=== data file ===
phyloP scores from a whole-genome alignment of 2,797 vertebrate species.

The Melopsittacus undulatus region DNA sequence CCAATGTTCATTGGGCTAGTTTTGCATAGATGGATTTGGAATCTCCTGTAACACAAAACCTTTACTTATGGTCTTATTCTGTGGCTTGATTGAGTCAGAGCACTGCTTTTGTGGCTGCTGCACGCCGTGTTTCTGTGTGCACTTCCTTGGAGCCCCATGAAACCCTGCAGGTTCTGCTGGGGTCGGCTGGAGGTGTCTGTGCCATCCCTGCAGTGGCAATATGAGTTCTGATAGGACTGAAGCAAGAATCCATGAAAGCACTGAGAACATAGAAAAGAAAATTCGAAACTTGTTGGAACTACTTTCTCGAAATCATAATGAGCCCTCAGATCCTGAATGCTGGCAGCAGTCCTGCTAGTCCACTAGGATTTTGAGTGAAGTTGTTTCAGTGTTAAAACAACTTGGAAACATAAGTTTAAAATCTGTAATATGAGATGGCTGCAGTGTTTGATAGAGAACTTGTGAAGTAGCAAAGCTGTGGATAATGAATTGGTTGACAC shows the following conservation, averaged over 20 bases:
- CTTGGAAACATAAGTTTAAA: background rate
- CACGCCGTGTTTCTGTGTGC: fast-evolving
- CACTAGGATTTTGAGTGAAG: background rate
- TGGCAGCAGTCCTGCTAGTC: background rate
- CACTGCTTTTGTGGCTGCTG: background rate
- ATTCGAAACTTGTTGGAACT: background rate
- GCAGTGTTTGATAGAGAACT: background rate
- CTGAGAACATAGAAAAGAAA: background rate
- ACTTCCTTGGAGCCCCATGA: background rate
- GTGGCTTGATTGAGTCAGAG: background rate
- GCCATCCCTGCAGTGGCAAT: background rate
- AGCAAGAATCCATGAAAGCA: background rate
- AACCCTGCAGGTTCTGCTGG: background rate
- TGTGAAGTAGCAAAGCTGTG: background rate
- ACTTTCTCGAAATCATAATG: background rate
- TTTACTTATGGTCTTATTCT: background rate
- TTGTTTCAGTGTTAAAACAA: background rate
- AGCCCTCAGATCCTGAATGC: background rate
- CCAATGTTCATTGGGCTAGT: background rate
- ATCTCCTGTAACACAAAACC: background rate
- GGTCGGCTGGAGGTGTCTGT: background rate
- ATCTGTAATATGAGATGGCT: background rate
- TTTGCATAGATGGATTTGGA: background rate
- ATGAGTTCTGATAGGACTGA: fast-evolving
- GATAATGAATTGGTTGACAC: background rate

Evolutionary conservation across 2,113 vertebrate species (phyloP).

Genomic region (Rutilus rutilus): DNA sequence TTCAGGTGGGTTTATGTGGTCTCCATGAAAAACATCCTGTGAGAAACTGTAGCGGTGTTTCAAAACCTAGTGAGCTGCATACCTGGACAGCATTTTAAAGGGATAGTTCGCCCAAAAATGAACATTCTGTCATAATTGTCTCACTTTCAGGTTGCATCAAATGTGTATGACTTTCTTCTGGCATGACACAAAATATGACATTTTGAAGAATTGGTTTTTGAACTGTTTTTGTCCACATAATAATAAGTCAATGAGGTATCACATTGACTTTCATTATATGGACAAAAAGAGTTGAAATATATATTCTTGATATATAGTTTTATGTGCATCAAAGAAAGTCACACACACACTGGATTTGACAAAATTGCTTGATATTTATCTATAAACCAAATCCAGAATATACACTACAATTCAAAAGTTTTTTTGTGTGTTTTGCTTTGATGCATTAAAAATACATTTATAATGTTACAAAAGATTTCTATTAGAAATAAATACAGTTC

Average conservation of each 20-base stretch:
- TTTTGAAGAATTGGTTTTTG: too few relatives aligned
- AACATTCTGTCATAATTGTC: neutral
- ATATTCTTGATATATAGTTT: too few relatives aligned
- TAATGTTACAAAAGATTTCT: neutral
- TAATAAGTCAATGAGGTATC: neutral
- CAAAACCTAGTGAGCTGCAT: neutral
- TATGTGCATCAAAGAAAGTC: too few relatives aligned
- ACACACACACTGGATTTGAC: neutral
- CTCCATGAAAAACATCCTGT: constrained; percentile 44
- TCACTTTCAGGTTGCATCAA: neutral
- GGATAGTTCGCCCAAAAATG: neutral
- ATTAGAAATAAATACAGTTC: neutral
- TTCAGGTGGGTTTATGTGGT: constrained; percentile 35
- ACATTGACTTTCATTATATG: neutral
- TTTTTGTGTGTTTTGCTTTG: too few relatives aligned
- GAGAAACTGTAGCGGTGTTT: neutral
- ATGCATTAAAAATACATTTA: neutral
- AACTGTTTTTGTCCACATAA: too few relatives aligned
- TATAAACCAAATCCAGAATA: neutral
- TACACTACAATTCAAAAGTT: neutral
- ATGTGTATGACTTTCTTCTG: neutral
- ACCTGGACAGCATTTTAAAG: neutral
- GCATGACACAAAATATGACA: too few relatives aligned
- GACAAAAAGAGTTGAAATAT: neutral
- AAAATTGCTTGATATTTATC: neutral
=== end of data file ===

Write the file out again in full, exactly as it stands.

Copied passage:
phyloP scores from a whole-genome alignment of 2,797 vertebrate species.

The Melopsittacus undulatus region DNA sequence CCAATGTTCATTGGGCTAGTTTTGCATAGATGGATTTGGAATCTCCTGTAACACAAAACCTTTACTTATGGTCTTATTCTGTGGCTTGATTGAGTCAGAGCACTGCTTTTGTGGCTGCTGCACGCCGTGTTTCTGTGTGCACTTCCTTGGAGCCCCATGAAACCCTGCAGGTTCTGCTGGGGTCGGCTGGAGGTGTCTGTGCCATCCCTGCAGTGGCAATATGAGTTCTGATAGGACTGAAGCAAGAATCCATGAAAGCACTGAGAACATAGAAAAGAAAATTCGAAACTTGTTGGAACTACTTTCTCGAAATCATAATGAGCCCTCAGATCCTGAATGCTGGCAGCAGTCCTGCTAGTCCACTAGGATTTTGAGTGAAGTTGTTTCAGTGTTAAAACAACTTGGAAACATAAGTTTAAAATCTGTAATATGAGATGGCTGCAGTGTTTGATAGAGAACTTGTGAAGTAGCAAAGCTGTGGATAATGAATTGGTTGACAC shows the following conservation, averaged over 20 bases:
- CTTGGAAACATAAGTTTAAA: background rate
- CACGCCGTGTTTCTGTGTGC: fast-evolving
- CACTAGGATTTTGAGTGAAG: background rate
- TGGCAGCAGTCCTGCTAGTC: background rate
- CACTGCTTTTGTGGCTGCTG: background rate
- ATTCGAAACTTGTTGGAACT: background rate
- GCAGTGTTTGATAGAGAACT: background rate
- CTGAGAACATAGAAAAGAAA: background rate
- ACTTCCTTGGAGCCCCATGA: background rate
- GTGGCTTGATTGAGTCAGAG: background rate
- GCCATCCCTGCAGTGGCAAT: background rate
- AGCAAGAATCCATGAAAGCA: background rate
- AACCCTGCAGGTTCTGCTGG: background rate
- TGTGAAGTAGCAAAGCTGTG: background rate
- ACTTTCTCGAAATCATAATG: background rate
- TTTACTTATGGTCTTATTCT: background rate
- TTGTTTCAGTGTTAAAACAA: background rate
- AGCCCTCAGATCCTGAATGC: background rate
- CCAATGTTCATTGGGCTAGT: background rate
- ATCTCCTGTAACACAAAACC: background rate
- GGTCGGCTGGAGGTGTCTGT: background rate
- ATCTGTAATATGAGATGGCT: background rate
- TTTGCATAGATGGATTTGGA: background rate
- ATGAGTTCTGATAGGACTGA: fast-evolving
- GATAATGAATTGGTTGACAC: background rate

Evolutionary conservation across 2,113 vertebrate species (phyloP).

Genomic region (Rutilus rutilus): DNA sequence TTCAGGTGGGTTTATGTGGTCTCCATGAAAAACATCCTGTGAGAAACTGTAGCGGTGTTTCAAAACCTAGTGAGCTGCATACCTGGACAGCATTTTAAAGGGATAGTTCGCCCAAAAATGAACATTCTGTCATAATTGTCTCACTTTCAGGTTGCATCAAATGTGTATGACTTTCTTCTGGCATGACACAAAATATGACATTTTGAAGAATTGGTTTTTGAACTGTTTTTGTCCACATAATAATAAGTCAATGAGGTATCACATTGACTTTCATTATATGGACAAAAAGAGTTGAAATATATATTCTTGATATATAGTTTTATGTGCATCAAAGAAAGTCACACACACACTGGATTTGACAAAATTGCTTGATATTTATCTATAAACCAAATCCAGAATATACACTACAATTCAAAAGTTTTTTTGTGTGTTTTGCTTTGATGCATTAAAAATACATTTATAATGTTACAAAAGATTTCTATTAGAAATAAATACAGTTC

Average conservation of each 20-base stretch:
- TTTTGAAGAATTGGTTTTTG: too few relatives aligned
- AACATTCTGTCATAATTGTC: neutral
- ATATTCTTGATATATAGTTT: too few relatives aligned
- TAATGTTACAAAAGATTTCT: neutral
- TAATAAGTCAATGAGGTATC: neutral
- CAAAACCTAGTGAGCTGCAT: neutral
- TATGTGCATCAAAGAAAGTC: too few relatives aligned
- ACACACACACTGGATTTGAC: neutral
- CTCCATGAAAAACATCCTGT: constrained; percentile 44
- TCACTTTCAGGTTGCATCAA: neutral
- GGATAGTTCGCCCAAAAATG: neutral
- ATTAGAAATAAATACAGTTC: neutral
- TTCAGGTGGGTTTATGTGGT: constrained; percentile 35
- ACATTGACTTTCATTATATG: neutral
- TTTTTGTGTGTTTTGCTTTG: too few relatives aligned
- GAGAAACTGTAGCGGTGTTT: neutral
- ATGCATTAAAAATACATTTA: neutral
- AACTGTTTTTGTCCACATAA: too few relatives aligned
- TATAAACCAAATCCAGAATA: neutral
- TACACTACAATTCAAAAGTT: neutral
- ATGTGTATGACTTTCTTCTG: neutral
- ACCTGGACAGCATTTTAAAG: neutral
- GCATGACACAAAATATGACA: too few relatives aligned
- GACAAAAAGAGTTGAAATAT: neutral
- AAAATTGCTTGATATTTATC: neutral